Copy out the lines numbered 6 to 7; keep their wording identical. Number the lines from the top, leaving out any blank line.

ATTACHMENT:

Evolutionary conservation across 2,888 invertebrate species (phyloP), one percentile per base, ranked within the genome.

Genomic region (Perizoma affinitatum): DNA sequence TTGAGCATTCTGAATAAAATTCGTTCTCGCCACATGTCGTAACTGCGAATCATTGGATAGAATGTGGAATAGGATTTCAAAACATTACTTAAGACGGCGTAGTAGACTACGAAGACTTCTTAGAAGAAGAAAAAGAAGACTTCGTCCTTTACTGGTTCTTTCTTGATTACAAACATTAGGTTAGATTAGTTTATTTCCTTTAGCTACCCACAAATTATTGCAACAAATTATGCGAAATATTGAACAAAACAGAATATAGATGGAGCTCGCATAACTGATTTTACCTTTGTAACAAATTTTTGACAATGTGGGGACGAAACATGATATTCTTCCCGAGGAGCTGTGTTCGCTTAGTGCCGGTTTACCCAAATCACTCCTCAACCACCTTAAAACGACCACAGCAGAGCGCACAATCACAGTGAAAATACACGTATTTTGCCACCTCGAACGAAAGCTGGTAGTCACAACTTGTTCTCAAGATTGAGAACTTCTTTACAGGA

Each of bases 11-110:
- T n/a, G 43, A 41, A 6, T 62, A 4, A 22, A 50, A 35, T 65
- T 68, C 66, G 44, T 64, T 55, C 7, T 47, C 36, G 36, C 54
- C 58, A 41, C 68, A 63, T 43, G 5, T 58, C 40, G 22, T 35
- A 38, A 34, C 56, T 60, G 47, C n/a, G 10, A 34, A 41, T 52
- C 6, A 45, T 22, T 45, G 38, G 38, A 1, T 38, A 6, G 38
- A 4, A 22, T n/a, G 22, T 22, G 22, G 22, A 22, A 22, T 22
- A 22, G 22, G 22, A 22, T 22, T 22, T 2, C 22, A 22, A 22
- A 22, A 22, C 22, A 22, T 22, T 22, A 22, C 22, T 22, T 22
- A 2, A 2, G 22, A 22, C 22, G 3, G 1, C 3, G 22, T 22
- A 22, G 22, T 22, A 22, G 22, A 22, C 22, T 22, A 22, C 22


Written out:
- C 58, A 41, C 68, A 63, T 43, G 5, T 58, C 40, G 22, T 35
- A 38, A 34, C 56, T 60, G 47, C n/a, G 10, A 34, A 41, T 52